Monday, July 8, 2013

Running lessons: Imperfection might be good enough

After three weeks of European adventures, I feel a lot like my elder cat looks in this picture. I'm disinclined to be overly ambitious, shall we say. Nevertheless, it was back to real life last week and I did my best to return to regular training as well. I have to admit it felt hard. I didn't run as much as I should have while we were traveling and the weather was brutally hot and humid during much of last week so it was challenging to complete even short runs - let alone a longish 8k yesterday.  

Given that it felt so hard, I found myself wondering if it was realistic to plan on running a full marathon at Maritime Race Weekend in September. When I signed up a couple of months ago, I was expecting to run a lot while I was in Europe but, since that didn't happen, I've lost much of the fitness I gained through the spring. With race day just 11 weeks away and a busy summer planned, it's hard to imagine I'll be ready to run a "personal best" time - which was my main reason for signing up in the first place.

After much discussion with Husband yesterday, I decided it would probably be better to run the half marathon instead - particularly since I still hope to run Cape to Cabot in October - but that decision isn't sitting well. Once I set a goal, I find it almost impossible to give it up. It's the perfectionist in me. No matter what the circumstances, it's difficult for me to accept that real life has a way of interfering with the best laid plans - even when I know that no one except me really cares whether I run a full or a half marathon.

That's the trouble, of course. I care. No matter how irrational or self-destructive, I care. Which means it's back to thinking a little more about whether imperfection is good enough in these circumstances. Will I be content to finish my running season without attempting another marathon? And how will I feel if I try but fail to run sub-4:30 again?

I'll keep you posted on what I finally decide. I suspect much will depend on how my runs feel this week and next. If they start to feel a bit easier - or more natural, at least - perhaps I'll still decide to go for it. In the meantime, here are a few quotations I'll be pondering:
“At its root, perfectionism isn’t really about a deep love of being meticulous. It’s about fear. Fear of making a mistake. Fear of disappointing others. Fear of failure. Fear of success.” ― Michael Law
“The grandest seduction of all is the myth that DOING EVERYTHING BETTER gets us where we want to be. It gets us somewhere, certainly, but not anywhere worth being.” ― Shauna NiequistBittersweet: Thoughts on Change, Grace, and Learning the Hard Way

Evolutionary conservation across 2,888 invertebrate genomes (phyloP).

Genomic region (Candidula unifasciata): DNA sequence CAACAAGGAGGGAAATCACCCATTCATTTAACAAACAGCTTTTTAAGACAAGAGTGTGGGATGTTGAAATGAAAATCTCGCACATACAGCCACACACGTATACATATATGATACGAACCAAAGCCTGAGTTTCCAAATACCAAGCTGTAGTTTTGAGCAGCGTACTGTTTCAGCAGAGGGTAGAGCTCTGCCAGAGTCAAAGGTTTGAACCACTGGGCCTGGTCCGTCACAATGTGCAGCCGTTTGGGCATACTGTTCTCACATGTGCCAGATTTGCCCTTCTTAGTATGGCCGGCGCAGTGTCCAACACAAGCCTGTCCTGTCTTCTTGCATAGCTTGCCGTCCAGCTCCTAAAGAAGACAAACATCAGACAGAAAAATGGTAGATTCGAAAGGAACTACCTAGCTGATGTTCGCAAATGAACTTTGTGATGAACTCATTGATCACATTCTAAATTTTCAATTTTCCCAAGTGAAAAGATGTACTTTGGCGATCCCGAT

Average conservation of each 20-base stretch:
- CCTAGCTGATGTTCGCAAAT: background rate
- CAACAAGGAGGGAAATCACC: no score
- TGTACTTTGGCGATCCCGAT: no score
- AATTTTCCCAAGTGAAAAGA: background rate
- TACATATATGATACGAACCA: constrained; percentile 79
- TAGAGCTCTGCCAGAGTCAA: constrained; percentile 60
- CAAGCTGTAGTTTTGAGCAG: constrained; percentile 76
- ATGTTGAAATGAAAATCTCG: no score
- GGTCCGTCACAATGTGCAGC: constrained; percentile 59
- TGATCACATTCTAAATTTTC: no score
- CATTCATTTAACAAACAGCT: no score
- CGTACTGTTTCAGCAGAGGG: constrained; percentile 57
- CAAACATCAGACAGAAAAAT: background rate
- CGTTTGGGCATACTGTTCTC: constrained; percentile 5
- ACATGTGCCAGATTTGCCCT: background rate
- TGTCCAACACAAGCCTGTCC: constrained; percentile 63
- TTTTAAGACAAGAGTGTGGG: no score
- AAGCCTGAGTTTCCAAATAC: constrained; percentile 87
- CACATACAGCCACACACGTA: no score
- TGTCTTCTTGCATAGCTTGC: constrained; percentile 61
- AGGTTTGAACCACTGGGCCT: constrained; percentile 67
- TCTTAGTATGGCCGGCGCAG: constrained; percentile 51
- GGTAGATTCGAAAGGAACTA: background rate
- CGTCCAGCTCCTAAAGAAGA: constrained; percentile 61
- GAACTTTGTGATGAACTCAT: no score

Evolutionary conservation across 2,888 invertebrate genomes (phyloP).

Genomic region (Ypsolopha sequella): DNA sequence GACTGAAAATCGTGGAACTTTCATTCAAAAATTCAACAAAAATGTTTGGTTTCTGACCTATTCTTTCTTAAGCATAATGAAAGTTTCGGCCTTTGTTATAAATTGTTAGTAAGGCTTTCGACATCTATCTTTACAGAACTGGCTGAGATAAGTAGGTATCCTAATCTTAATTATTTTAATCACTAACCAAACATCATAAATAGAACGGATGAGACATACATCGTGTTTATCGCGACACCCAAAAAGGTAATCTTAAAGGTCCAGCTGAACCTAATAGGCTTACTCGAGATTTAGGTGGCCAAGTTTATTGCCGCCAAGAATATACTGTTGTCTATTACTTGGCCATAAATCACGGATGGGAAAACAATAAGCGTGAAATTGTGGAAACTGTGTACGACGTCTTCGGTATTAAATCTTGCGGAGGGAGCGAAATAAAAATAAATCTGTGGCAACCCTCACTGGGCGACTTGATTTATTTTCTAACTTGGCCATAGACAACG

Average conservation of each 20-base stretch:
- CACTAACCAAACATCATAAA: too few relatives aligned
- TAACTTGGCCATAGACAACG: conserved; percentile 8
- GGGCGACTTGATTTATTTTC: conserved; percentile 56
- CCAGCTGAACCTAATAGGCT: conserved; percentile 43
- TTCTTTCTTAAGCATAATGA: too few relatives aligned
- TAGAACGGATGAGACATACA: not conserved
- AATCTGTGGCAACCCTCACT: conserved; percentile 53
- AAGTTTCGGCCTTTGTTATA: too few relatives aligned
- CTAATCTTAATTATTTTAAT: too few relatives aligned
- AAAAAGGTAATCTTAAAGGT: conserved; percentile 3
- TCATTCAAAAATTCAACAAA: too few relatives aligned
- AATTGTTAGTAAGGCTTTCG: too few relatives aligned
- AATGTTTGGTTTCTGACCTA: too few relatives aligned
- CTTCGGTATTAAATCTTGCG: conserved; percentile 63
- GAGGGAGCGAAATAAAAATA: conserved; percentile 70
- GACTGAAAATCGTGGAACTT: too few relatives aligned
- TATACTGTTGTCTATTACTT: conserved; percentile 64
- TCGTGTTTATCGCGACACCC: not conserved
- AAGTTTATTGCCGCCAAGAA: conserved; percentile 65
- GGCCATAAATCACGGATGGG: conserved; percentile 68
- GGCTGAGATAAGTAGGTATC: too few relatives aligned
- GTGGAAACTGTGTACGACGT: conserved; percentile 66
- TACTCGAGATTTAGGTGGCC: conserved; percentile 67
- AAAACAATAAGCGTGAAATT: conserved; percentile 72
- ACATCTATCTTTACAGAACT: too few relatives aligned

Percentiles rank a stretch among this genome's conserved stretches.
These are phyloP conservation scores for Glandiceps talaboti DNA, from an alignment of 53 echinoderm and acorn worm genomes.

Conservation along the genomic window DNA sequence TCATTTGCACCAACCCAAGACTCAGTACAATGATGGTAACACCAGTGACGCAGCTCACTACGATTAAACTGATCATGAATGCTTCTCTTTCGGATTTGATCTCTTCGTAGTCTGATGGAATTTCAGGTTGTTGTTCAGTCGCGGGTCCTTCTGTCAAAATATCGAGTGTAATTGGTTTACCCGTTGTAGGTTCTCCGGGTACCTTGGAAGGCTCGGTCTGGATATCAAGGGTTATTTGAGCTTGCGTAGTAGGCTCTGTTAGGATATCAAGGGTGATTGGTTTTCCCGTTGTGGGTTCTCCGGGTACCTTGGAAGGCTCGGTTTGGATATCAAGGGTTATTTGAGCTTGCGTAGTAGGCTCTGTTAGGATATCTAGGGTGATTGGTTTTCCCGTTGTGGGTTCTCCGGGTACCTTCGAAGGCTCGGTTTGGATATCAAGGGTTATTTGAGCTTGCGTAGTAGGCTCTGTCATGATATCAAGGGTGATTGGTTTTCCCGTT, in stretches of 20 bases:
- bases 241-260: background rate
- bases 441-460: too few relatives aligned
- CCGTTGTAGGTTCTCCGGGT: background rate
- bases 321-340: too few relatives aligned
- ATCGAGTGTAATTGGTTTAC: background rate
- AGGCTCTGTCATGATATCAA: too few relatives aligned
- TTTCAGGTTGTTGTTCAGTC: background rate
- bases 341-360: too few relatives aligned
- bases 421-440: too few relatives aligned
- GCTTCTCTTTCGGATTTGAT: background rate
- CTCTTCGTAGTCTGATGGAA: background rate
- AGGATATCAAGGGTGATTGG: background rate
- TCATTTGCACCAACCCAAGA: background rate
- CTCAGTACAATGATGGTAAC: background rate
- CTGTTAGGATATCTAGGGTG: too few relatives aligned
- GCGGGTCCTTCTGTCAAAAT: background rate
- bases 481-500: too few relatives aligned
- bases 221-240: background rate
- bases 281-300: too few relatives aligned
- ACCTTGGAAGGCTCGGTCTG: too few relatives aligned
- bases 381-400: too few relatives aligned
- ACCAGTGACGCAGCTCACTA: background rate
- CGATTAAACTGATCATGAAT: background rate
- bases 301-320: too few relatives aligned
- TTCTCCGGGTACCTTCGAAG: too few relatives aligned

“I am careful not to confuse excellence with perfection. Excellence, I can reach for; perfection is God's business.” 
― Michael J. Fox
"Perfectionism is not a quest for the best. It is a pursuit of the worst in ourselves, the part that tells us that nothing we do will ever be good enough - that we should try again." ― Julia Cameron
Happy running and writing friends!


  1. This is something I've struggled with. Once I realized that the real trick is to define acceptably good, you are way further down the road. Acceptably good for me often means having a draft for discussion and further polishing, or a spreadsheet that gives analytical numbers to a certain degree. Some things are in or out of scope. Arranging for perfection at that point is dumb, since it's just a milestone.

    Things like running goals are harder. I know lots of people get hung up on a time, but I think it's more circumstantial than that. So many things affect race performance. At the end of it, the important thing is to be happy with yourself about it. If you know you pushed as hard as possible and going any further was starting to risk injury, then regardless of your time, you should be happy. If you goofed somehow, on pacing or nutrition for example, you might know you could have run a bit faster, so you might not be happy. Then again, some people mess up, and still break their time goal, which is then tainted because they KNEW they could have gone faster. It's all a mind game, and so easy to beat yourself up.

    Now, what were we talking about? Wine. I'm sure it was wine. Why is my glass empty?

    1. Thanks, Keith. "Acceptably good". I like that. Wine too. We really must arrange a time to raise a glass together one days soon. ;-)